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Peter Schwartz




March 2019

In this issue, you will find links to: 1) a video of my discussion (along with Greg Salmieri) about the Founding Fathers and slavery; 2) my 2015 article on how not to fight environmentalism; and 3) my 2006 talk on the real meaning of the anti-concept “diversity.” Also, I include my brief recommendation of a new movie, currently showing in theaters, Apollo 11.

– Peter Schwartz



This video, from a Q&A at last year’s AynRandCon in Atlanta, features two short presentations: my defense of the Founding Fathers against the accusation that they encouraged slavery by not freeing the slaves they owned; and Greg Salmieri’s explanation of the essential distinction between the pro-freedom, pro-life philosophy of the Founding Fathers and the anti-freedom, anti-life philosophy of the leaders of the Confederate South. 


With the “Green New Deal” emerging as the left’s next major goal, and with Earth Day coming up on April 22nd, this is an appropriate time to clarify the nature of the environmentalist threat and the intellectual means of fighting it. From my 2015 article:

“While at first environmentalists made some nominal claims about how people would ultimately be harmed, such claims have now become largely unnecessary. The environmentalists’ ‘package-deal,’ which blurs the distinction between effects on nature and effects on man, has become entrenched in people’s minds. Consequently, many people now regard the value of preserving the ‘environment’ as a given. Even professed opponents of environmentalism accept this premise. Consider the campaign currently being waged by the Pacific Legal Foundation, a generally good, pro-capitalist organization. . . . “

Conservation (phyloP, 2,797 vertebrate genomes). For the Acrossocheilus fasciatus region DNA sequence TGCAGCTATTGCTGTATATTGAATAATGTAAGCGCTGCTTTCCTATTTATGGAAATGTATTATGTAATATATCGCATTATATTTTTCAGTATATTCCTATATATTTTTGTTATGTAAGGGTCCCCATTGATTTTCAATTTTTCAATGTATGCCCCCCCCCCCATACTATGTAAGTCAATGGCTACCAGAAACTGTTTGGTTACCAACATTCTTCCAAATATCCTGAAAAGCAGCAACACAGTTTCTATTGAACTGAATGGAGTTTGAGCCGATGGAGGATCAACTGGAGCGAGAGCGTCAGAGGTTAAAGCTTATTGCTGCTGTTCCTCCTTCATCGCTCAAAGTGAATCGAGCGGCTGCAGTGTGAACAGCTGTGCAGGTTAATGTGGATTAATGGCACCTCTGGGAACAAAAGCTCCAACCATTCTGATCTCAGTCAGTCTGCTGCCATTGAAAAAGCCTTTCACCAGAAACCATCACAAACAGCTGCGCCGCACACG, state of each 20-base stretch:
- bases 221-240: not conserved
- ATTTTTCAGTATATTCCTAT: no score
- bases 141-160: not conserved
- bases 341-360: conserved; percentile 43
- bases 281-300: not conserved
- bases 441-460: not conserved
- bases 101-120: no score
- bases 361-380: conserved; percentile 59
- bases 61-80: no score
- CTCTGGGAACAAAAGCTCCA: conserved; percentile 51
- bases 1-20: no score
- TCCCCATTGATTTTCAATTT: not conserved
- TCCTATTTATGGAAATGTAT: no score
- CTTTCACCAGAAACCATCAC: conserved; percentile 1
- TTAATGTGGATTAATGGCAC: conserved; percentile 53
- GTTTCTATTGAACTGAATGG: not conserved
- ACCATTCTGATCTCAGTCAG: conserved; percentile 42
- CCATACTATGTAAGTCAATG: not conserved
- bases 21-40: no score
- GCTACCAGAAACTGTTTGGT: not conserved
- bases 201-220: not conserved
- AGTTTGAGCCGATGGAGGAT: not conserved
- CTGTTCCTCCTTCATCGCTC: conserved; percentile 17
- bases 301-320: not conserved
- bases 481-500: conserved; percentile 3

“Identity politics,” “white privilege,” “intersectionality”—these are among the cultural buzz-words today. And they all flow from the notion of the value of “diversity.” Here is a description of my 2006 lecture (at OCON):

“Mr. Schwartz explains how the use of the term ‘diversity’ negates a number of legitimate concepts, including the two concepts crucial to the entire cognitive process: integration and differentiation. The ‘diversity’ movement, he argues, represents the culmination of egalitarianism. That is, even though the egalitarian rejects differences while the proponent of ‘diversity’ seemingly wallows in them, the two ideologies preach the same message. The essence of this message, Mr. Schwartz shows, is a repudiation of all rational discriminations, which means: of all moral, and epistemological, standards.”


You wouldn’t think that a movie about the Apollo 11 mission that consists simply of footage shot at the time of the event could present a compelling, inspiring story. Yet this film does just that. 

This is a documentary that shows, rather than tells. And what it shows is the enormity of the achievement— not in physical, but intellectual, terms. From the astronauts to the flight director to the NASA engineers—hundreds of them, shown at their stations, calculating, writing, monitoring, thinking, each responsible for some facet of the mission, all their work integrated into a single, unprecedented feat—one implicit message shines through: this amazingly complex undertaking was a product of the mind, the dedicated, focused, rational mind.



Why The Code of Self-Sacrifice Is Unjust and Destructive

What if the central idea we’re all taught about morality is wrong?

Virtually everyone regards self-sacrifice as a moral virtue. From childhood on, we are told that serving the needs of others, rather than our own, is the essence of morality and is the means of achieving social harmony. To be ethical—it is believed—is to be altruistic. Even questioning this premise is, to most people, equivalent to entertaining the notion that the earth is flat.

My book questions this premise.